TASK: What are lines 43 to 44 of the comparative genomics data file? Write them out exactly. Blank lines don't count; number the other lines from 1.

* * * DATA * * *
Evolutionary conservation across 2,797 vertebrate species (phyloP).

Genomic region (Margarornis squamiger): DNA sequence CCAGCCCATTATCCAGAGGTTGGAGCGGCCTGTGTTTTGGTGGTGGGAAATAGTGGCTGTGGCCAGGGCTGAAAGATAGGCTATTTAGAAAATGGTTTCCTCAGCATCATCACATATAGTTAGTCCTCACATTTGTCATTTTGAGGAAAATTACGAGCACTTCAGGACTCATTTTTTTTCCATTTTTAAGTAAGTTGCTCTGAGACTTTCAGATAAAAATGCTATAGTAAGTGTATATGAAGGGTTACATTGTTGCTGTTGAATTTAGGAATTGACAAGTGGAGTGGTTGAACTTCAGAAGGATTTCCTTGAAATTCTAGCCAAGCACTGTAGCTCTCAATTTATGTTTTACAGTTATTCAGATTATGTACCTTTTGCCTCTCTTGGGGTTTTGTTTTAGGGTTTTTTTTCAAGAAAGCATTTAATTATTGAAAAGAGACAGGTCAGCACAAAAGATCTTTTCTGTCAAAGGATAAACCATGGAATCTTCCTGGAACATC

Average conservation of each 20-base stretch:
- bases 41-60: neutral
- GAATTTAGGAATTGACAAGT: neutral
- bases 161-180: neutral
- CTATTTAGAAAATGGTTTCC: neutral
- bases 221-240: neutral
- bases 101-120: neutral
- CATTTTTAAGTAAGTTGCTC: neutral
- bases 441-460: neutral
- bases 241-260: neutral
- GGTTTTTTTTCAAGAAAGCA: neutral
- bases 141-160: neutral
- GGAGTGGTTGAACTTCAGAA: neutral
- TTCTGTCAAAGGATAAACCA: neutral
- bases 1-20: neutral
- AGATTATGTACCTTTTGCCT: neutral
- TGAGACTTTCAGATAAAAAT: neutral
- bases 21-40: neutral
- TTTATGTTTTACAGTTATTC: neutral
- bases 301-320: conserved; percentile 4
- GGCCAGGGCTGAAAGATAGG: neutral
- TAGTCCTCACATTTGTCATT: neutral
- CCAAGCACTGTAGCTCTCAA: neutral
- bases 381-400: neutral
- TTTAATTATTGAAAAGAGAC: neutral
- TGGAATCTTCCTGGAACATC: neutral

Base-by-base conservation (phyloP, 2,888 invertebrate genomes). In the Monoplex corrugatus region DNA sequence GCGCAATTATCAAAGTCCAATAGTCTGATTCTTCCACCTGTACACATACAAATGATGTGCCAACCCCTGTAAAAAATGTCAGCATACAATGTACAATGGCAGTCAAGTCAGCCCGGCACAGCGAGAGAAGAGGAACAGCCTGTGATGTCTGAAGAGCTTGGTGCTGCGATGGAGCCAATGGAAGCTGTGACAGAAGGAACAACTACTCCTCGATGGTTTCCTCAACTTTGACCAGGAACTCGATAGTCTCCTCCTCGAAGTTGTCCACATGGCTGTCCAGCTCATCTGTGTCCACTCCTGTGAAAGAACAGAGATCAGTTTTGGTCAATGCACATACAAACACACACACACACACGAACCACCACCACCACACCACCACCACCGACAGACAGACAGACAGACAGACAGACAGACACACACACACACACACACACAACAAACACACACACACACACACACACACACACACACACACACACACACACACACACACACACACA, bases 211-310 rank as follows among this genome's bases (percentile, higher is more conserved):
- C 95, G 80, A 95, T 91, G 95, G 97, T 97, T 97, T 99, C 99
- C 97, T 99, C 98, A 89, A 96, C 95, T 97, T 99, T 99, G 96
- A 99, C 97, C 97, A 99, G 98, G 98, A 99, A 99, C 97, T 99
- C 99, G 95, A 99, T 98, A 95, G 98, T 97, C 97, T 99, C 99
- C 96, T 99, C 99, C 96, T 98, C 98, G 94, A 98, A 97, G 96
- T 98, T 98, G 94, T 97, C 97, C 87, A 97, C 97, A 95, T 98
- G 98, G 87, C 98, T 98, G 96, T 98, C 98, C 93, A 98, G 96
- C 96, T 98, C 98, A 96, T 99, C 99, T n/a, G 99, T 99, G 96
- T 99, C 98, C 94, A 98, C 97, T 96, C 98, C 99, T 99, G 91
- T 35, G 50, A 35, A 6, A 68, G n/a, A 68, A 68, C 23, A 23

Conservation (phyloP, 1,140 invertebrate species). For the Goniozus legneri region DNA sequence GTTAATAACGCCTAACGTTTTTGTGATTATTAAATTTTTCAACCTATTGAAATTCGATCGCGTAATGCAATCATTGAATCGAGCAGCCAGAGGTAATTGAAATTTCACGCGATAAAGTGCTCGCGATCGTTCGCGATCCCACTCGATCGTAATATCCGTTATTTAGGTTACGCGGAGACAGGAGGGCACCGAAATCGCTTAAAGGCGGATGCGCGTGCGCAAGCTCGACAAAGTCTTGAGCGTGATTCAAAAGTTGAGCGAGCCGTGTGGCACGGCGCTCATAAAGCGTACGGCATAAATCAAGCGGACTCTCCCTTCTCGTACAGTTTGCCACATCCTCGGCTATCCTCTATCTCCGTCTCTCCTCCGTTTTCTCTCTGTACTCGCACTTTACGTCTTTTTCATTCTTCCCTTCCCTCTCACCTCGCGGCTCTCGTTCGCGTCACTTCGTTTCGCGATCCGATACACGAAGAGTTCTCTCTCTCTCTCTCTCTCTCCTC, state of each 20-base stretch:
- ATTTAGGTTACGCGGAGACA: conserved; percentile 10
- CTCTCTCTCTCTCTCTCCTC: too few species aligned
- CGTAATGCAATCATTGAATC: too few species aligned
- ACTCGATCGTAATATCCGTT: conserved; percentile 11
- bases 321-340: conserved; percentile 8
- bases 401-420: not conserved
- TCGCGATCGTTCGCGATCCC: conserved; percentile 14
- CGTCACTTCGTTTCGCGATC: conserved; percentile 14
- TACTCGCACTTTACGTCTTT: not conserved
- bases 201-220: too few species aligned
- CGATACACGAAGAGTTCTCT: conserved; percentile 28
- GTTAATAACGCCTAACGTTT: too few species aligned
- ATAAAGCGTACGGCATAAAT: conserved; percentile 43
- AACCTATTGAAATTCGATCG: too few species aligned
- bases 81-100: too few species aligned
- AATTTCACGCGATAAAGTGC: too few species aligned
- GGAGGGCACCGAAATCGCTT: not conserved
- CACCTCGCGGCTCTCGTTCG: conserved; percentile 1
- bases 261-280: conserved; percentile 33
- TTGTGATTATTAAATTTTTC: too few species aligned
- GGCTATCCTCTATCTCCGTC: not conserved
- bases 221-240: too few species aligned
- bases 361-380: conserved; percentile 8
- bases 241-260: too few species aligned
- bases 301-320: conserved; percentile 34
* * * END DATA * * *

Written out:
- CGTAATGCAATCATTGAATC: too few species aligned
- ACTCGATCGTAATATCCGTT: conserved; percentile 11